Who will take the WCAC Championship? A look at the top contenders

The Washington Catholic Athletic Association (WCAC) is the home to three teams that have appeared in the USA Today Super 25 Rankings this season. Both Paul VI Catholic and DeMatha are currently ranked at Nos. 7 and 15, respectively.

When discussing the top basketball conference in the United States, the WCAC is a league that is always mentioned. Located in the recruiting hotbed of the DMV (District-Maryland-Virginia), the WCAC routinely produces some of the nation’s best teams and most talented prospects.

In preparation for the 2018 WCAC Playoffs, which starts this week, here’s an in-depth look at the top five contenders for the title.

1. Paul VI Catholic (27-2, 18-0 WCAC)

From 1983 to the present day, Paul VI Catholic captured only two WCAC Championships. Both of those titles came in the last six seasons in 2012 and 2014.

Paul VI Catholic enters this postseason with a perfect conference record and several impressive wins over some of the nation’s top teams in Huntington Prep (W. Va.), Oak Ridge (Fla.) Roselle Catholic (N.J.) and Wesleyan Christian Academy (N.C.).

If the message wasn’t already clear, Paul VI proved itself to be the region’s top team in early January after burying Gonzaga and DeMatha in a one-week span by an average of 14.5 points.

There’s no shortage of talent on the Paul VI roster, and the country’s high-major programs are taking notice. Villanova head coach Jay Wright has traditionally recruited well in the DMV. Former players Josh Hart (Sidwell Friends School) and Kris Jenkins (Gonzaga) were critical to the team’s 2016 national championship run.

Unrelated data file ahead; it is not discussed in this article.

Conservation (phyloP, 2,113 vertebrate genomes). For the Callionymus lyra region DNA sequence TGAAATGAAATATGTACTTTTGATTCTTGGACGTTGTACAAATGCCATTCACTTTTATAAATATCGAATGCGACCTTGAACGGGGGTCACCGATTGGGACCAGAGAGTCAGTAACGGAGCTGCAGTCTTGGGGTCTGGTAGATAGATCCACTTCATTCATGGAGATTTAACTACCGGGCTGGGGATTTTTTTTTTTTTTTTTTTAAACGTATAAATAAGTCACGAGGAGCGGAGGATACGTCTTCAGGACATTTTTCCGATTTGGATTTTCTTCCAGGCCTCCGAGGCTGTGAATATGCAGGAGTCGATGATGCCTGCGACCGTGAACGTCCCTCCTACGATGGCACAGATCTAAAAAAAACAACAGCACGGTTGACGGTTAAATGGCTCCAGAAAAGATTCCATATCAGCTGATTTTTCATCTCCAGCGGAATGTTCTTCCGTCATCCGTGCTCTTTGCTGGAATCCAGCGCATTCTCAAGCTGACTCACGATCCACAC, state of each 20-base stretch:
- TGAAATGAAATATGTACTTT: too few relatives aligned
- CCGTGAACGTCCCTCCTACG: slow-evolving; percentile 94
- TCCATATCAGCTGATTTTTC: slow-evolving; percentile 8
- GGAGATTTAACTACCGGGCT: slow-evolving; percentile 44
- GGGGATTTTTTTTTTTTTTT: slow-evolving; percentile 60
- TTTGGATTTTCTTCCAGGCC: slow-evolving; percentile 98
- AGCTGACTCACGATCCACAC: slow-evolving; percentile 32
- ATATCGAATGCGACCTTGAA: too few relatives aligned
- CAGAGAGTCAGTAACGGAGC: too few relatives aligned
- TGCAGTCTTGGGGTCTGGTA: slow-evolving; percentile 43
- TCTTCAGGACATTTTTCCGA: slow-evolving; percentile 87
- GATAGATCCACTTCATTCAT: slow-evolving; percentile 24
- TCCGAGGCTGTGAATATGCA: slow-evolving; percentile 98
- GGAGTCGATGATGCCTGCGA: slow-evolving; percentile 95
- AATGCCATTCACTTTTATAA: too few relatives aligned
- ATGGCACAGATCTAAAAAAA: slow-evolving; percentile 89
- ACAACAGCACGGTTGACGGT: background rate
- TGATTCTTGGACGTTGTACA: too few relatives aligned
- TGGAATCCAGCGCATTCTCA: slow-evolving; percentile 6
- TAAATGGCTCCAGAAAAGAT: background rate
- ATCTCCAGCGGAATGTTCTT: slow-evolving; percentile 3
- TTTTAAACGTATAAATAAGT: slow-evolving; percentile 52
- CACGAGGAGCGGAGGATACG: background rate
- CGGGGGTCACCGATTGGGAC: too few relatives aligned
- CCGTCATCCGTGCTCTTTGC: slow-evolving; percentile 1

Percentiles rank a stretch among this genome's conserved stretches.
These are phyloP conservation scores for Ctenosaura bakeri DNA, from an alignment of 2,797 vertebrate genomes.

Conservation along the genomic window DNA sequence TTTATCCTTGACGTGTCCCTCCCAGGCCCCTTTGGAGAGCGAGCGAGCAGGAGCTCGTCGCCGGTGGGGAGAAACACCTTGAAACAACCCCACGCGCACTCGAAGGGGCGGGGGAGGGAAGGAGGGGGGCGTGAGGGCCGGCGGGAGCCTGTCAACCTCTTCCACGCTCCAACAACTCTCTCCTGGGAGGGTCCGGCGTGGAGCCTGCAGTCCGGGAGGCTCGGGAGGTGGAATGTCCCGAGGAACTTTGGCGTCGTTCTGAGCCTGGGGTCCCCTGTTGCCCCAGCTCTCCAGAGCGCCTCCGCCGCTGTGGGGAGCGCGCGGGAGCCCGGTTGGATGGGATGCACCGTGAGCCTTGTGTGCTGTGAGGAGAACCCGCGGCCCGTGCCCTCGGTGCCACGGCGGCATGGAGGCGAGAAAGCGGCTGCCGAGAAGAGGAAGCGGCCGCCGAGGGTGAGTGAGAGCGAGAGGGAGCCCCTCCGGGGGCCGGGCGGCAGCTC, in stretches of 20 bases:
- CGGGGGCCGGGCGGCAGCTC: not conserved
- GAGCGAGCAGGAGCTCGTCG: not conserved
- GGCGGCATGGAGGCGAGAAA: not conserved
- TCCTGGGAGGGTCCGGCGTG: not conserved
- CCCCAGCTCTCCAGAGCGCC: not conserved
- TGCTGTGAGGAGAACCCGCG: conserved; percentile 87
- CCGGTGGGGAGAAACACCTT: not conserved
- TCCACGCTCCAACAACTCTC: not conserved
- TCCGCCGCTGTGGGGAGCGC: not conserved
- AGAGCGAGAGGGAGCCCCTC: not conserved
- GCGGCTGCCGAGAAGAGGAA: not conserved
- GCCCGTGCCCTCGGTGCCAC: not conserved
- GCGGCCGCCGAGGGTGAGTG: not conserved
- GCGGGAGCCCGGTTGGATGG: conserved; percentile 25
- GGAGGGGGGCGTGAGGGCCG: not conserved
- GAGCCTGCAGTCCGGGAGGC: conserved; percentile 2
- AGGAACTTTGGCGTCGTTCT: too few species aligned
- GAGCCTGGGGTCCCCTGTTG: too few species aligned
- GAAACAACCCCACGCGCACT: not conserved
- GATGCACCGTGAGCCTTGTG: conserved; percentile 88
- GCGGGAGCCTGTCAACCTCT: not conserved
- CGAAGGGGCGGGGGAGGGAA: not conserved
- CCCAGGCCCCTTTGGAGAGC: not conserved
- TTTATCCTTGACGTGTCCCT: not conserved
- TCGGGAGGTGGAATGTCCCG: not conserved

At 6-foot-6 (same size as Jenkins), senior guard Brandon Slater (Villanova signee) displays a lot of similarities to Jenkins, being a streaky three-point shooter and a relentless finisher at the rim.

Unfortunately for Panthers fans though, Slater will be unavailable for the rest of the season after the talented senior broke his hand in a game on Feb. 6th against Archbishop Carroll. Still, in a testament to the team’s resilience, Paul VI won its final four games of the regular season to cap an undefeated conference record in arguably the toughest league in all of high school basketball. Despite the loss of Slater though, Paul VI has two consensus top-100 point guards in Anthony Harris and Jeremy Roach.

Harris has stepped up his production since the injury of Slater. The 6-foot-3 guard is averaging 18.3 points per game in the team’s last four outings. He was also responsible for the Panthers’ game-winning basket in a 56-54 win over DeMatha last week.

Capital city hoops fans are especially excited about the talent of Roach. The 6-foot-2 sophomore is highly-touted as one of the best point guards in the country in the class of 2020. Freshman point guard Trevor Keels, who is already drawing interest from schools like Wake Forest (offered scholarship in December), might be just as talented.

2. DeMatha Catholic (25-5, 14-4 WCAC)